Sunday, 22 September 2013
In my appreciation of a writer’s work I like it when I come across clever humour, wry humour, quirky humour, dry, subtle humour ……… And that’s what I’ve found in a little poetry book by John Clarke, ‘The Even More Complete Book of Australian Verse’. John is well known in
author, on television, radio and in a couple of funny movies (‘The Adventures
of Barry Mackenzie’, 1972; ‘Crackerjack’ – 2001; ‘The Man Who Sued God’ – 1993). For years John Clarke and Bryan Dawe (Clarke & Dawe), have been doing a
weekly skit on television and radio where John usually appears as a political
figure being interviewed by Australia
on some topical political or social issue.
They carry out a clever discourse, appearing serious but actually taking
the piss in a very ‘Yes Minister’ style. Bryan
‘The Even More Complete Book of Australian Verse’ is not a collection of poems. It is a complete piece of work that mocks a number of famous poets from the past and their work. Only an Australian would do this. I think it’s because Australian’s have something in their psyche that draws them towards being self-deprecating. We hold it as a measure of acceptance and balance that a man is able to laugh at him-self and not get upset when somebody takes ‘the mickey’ out of him. John Clarke is ‘taking the mickey’, and this is evident in the first paragraph of the introduction to his book, quote:
“For many years it was assumed that poetry came from
. Research now clearly demonstrates, however,
that a great many of the world’s most famous poets were actually
Australians. Works by major poets have
been discovered in various parts of England and are published here
for the first time.” Australia
For this post I’ve taken one of my favourite pieces from John Clarke’s, Complete Book of Australian Verse. It is titled, ‘Significant Events’, by a fictitious poet whom John has invented as Paul Dorkan. I’m not totally sure who the poet is that John Clarke is referring to in Significant Events (most of his other poets I can identify, like, Bill Blake; Arnold Wordsworth; b. b. hummings; W. H. Auding, etc). I think Paul Dorkan is a cover for Philip Larkin because Significant Events puts a mundane twist to life, and Philip Larkin was also known to use the commonplace and dreary details of life as the basis for his poetry.
Twenty years to the day after Edmund Hillary
Terry Peterson conquered
Who was at the time,
The highest woman in the world.
Exactly fifty years after Einstein discovered relativity
Mrs Glenys Simpson discovered that under the house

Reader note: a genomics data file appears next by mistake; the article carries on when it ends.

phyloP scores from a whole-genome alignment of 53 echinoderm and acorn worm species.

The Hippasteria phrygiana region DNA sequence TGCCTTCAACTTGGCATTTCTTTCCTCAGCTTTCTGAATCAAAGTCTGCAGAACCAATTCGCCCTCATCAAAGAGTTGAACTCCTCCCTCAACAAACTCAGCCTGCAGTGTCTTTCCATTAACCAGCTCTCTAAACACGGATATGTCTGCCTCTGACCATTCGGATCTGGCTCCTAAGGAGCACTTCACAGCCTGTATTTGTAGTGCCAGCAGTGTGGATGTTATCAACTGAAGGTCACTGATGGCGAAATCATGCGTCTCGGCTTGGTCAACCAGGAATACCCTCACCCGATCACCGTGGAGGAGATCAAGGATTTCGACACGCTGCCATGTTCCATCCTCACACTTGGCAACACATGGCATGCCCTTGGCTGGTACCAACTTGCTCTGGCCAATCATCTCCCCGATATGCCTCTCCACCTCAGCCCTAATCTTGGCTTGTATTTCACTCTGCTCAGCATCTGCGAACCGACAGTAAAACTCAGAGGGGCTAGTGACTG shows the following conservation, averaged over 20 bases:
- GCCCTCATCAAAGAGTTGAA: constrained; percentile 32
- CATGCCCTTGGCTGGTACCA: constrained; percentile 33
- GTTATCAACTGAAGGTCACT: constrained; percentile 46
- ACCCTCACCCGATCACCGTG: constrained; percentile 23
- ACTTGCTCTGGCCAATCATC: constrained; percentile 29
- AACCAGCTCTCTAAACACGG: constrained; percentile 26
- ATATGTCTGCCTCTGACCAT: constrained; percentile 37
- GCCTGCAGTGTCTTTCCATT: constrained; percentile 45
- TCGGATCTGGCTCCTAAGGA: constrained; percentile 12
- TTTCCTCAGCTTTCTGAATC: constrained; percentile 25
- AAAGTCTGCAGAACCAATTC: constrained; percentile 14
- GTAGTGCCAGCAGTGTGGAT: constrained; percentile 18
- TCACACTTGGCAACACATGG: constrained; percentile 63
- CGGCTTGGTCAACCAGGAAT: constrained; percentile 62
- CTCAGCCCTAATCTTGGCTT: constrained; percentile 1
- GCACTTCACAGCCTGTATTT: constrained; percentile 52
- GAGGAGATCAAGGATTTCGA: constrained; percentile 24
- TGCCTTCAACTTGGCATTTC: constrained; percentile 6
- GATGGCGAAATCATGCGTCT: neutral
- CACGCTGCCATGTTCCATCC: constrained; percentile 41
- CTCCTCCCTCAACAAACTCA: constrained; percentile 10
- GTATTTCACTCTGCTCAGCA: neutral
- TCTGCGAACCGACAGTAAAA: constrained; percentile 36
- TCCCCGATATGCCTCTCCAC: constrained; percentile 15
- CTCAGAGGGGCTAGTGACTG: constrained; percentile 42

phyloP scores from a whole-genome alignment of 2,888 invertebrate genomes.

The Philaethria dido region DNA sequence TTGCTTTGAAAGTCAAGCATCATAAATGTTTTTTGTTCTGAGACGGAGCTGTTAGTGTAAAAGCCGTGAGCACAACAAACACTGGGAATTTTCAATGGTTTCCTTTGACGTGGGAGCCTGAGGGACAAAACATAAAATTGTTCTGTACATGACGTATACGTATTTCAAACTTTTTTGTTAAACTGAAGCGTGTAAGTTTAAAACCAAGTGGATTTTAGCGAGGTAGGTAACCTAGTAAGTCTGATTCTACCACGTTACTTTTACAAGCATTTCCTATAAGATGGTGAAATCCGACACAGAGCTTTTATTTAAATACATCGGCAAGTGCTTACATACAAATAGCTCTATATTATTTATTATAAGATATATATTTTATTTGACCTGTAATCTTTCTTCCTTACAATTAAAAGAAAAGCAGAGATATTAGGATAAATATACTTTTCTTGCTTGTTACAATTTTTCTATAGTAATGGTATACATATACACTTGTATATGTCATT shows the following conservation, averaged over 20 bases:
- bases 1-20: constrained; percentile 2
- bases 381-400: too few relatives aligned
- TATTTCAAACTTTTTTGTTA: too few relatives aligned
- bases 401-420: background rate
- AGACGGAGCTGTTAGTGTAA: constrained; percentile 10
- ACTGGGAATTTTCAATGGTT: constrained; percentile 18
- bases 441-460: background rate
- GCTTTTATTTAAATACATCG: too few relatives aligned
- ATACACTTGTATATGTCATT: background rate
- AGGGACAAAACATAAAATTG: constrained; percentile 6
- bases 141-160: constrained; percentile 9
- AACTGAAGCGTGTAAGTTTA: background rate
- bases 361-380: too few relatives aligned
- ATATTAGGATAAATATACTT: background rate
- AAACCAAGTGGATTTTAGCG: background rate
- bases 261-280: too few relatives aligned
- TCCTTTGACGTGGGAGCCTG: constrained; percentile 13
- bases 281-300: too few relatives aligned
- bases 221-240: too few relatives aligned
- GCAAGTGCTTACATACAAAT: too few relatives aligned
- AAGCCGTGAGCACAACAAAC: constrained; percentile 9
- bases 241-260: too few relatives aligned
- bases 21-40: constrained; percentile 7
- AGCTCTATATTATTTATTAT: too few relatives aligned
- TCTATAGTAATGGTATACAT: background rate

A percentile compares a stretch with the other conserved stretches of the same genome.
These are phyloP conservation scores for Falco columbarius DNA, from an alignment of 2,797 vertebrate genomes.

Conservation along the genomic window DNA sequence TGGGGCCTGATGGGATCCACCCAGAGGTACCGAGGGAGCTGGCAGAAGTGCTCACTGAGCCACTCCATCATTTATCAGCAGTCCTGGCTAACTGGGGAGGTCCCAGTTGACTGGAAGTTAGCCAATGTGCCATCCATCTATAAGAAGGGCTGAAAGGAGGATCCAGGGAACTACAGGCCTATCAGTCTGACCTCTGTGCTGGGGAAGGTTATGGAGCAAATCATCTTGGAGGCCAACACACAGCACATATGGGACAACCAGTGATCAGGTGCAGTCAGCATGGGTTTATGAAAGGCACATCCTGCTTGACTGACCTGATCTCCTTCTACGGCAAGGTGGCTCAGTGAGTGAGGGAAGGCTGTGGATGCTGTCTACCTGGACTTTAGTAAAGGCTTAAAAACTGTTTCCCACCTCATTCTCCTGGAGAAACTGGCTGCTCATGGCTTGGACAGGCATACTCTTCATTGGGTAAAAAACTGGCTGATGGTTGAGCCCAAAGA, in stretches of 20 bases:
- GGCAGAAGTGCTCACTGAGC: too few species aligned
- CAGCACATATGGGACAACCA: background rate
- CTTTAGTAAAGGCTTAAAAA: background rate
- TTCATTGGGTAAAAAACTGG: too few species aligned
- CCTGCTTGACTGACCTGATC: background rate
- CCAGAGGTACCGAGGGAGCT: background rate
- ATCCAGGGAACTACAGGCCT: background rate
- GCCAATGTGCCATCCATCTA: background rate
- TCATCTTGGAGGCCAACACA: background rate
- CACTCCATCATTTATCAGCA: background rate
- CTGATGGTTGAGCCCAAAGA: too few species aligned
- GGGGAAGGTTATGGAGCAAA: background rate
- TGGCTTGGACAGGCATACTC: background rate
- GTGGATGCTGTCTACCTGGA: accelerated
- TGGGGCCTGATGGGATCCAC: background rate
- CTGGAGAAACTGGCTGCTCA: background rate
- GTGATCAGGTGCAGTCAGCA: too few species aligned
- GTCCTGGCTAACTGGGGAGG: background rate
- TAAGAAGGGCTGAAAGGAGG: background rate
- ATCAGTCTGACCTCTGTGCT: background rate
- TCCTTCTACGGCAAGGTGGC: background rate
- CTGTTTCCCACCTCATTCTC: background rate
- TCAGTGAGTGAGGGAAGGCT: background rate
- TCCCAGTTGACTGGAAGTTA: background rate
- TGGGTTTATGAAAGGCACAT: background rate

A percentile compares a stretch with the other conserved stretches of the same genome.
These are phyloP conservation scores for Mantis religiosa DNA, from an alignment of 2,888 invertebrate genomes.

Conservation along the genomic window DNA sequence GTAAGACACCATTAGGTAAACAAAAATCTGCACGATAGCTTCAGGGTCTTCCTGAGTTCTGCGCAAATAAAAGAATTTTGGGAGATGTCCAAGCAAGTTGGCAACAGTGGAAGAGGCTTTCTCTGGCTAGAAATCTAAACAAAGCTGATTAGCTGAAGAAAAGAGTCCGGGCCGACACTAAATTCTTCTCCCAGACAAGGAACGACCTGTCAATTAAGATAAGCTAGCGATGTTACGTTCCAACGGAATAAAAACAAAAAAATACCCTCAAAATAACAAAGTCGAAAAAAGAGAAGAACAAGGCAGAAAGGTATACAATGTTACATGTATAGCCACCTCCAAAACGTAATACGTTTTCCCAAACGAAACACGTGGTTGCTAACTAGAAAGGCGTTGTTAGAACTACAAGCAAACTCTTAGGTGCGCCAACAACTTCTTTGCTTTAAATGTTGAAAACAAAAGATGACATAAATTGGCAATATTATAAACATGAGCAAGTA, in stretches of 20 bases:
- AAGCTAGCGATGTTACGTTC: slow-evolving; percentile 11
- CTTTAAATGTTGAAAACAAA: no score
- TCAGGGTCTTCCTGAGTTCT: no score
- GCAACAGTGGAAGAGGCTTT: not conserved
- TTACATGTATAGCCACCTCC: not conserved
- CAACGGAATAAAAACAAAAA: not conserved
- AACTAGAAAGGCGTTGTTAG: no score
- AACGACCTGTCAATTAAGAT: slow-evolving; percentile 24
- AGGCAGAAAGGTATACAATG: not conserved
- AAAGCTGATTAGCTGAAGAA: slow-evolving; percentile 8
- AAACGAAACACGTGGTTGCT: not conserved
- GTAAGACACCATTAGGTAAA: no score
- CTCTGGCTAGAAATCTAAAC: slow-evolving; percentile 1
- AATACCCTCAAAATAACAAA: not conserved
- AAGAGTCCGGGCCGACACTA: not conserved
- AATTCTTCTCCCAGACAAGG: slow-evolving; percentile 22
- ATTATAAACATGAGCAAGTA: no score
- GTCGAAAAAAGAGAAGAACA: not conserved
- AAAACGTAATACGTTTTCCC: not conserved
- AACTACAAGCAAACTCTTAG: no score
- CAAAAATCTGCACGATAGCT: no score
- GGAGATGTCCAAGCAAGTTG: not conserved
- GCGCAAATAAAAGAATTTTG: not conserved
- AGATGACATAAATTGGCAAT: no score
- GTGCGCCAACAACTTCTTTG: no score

Without the aid of time or space
And using only friction and an active imagination
Her son Bevan had effected an increase in mass.
In 1925 James Joyce left
with Nora. Zurich
In 1983 Suzie Daley left
with Barry, Melbourne
A man she’d met on a train, who had something to do with
‘Don’t forget to write’ her mother had said, but unlike James
she never really bothered.
Eighteen years after the famous tied test between
and his team ran exactly as far as the police, Dixon
Although it has to be said the police covered the distance
Onlookers said it was all very confused and they weren’t there
And they didn’t know where they’d got the microwave ovens.
Nearly four hundred years after William Shakespeare wrote
to be or not to be in Hamlet
Owen McKenzie wrote to be in the draw for a luxury unit on
the Gold Coast.
‘You can’t win it if you’re not in it,’ vouchsafed Owen within
the privacy of his own mind.
Half a century after Wittgenstein had taken issue with
himself and revised his entire position on language,
A plumber in Orbost changed his mind about the nature of
elbow joints and thereafter did them in plastic.
I think Significant Events is brilliant (as are a lot of other poems in the book). It is typical of John Clarke’s work. Armed with that style, dead pan serious and a humorous twist to the end, I set about trying to come up with my own material. And the material came to me from listening to news reports. No matter how tragic or serious a news item appeared to be, there was always a comic twist to it if I cared to chase down and find the irony – if I was prepared to laugh at myself. I’ve called my poem, ‘Hudibrastic Bits,’ taken from a type of mock heroic verse that an English poet called Samuel Butler used way back in 1600 something in a poem he wrote called, ‘Hudibras’.
2010. I hear ridicule, irony and satire continually reported as news, on the radio, on television. Samuel Butler wrote mock heroic verse in 1663 / 1676. 400 years later, there’s still stuff happening.